Carlos Castaneda talked of learning to live with death perched on one’s left shoulder, living fully with the knowledge that death is near and certain. This does not mean that we can or should avoid periods of feeling terrified or even immobilized. But the secret of life is learning to get back on our feet and to continue dancing, despite this grim knowledge.
Rabbi Kushner writes, “If I could guarantee there were no bears in the woods, it wouldn’t be called a wilderness, would it. You must go into the wilderness to experience reverence and revelation.” And there’s our clue. The horrible darkness, if we allow it, motivates us, forces us, to focus on what is important in life. I encourage my clients to go to funerals as often as the occasion arises. I learned this from my wife, who has taught me a lot about valuing darkness, mystery, and the inner life, especially in dreams and poetry. At funerals, we cry for our own and other’s losses and face the unknown and the unknowable, bringing us in touch with our souls and those of our loved ones. When we step into the unknown, we experience excitement and mystery by opening ourselves to the magic and, even, the fun of life. After my parents died, I went through a period of out-of-body experiences where I could fly around the world or even to heaven merely by willing it.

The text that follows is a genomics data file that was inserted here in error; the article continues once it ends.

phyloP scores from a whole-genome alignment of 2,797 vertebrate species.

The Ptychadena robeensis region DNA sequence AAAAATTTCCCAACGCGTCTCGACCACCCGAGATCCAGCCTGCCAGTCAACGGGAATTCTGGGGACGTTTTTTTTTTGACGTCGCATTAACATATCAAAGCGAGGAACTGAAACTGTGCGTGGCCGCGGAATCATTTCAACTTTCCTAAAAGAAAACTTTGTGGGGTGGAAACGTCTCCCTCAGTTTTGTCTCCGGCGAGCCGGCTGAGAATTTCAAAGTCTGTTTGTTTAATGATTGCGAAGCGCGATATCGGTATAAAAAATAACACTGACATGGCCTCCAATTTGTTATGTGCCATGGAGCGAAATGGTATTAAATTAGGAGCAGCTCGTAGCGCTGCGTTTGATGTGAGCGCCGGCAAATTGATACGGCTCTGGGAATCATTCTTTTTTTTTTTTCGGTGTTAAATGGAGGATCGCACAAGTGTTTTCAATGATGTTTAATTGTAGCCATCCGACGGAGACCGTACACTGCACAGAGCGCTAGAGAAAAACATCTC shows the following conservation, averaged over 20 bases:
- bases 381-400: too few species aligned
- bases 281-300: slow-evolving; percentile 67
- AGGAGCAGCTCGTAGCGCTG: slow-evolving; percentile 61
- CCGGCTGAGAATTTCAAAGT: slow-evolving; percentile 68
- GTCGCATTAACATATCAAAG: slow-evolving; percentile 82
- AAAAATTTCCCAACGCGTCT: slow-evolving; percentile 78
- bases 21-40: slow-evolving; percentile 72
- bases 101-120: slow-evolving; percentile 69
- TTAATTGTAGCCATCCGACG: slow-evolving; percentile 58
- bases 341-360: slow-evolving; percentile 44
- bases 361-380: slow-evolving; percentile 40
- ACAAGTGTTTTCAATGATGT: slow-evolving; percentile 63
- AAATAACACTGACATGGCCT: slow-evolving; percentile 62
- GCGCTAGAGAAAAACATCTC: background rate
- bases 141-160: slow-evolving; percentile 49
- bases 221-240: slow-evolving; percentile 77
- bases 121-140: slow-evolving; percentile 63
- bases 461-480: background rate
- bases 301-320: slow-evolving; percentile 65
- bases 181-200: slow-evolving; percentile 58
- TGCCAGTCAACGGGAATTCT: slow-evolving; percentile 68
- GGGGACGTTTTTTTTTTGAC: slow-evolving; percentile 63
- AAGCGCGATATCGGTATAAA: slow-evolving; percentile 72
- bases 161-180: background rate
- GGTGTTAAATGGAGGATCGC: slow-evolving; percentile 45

Up to my mid-30’s, I lived life with great fear and, often, terror. One night, an old recurring dream had me running from a shadowy figure. In the dream, I made a decision that I was tired of running away and waking up terrified. I stood still and let the shadowy figure catch up to me. He shot and killed me. I remember feeling that dying wasn’t half as frightening as I had feared. I awoke without the usual terror and felt enlightened. That dream and that paradoxical “action” hastened my climb out of my hell. I started becoming less afraid of life, more able to love, and more playful and joyous in my dance, albeit with some setbacks and moments of terror and immobilization.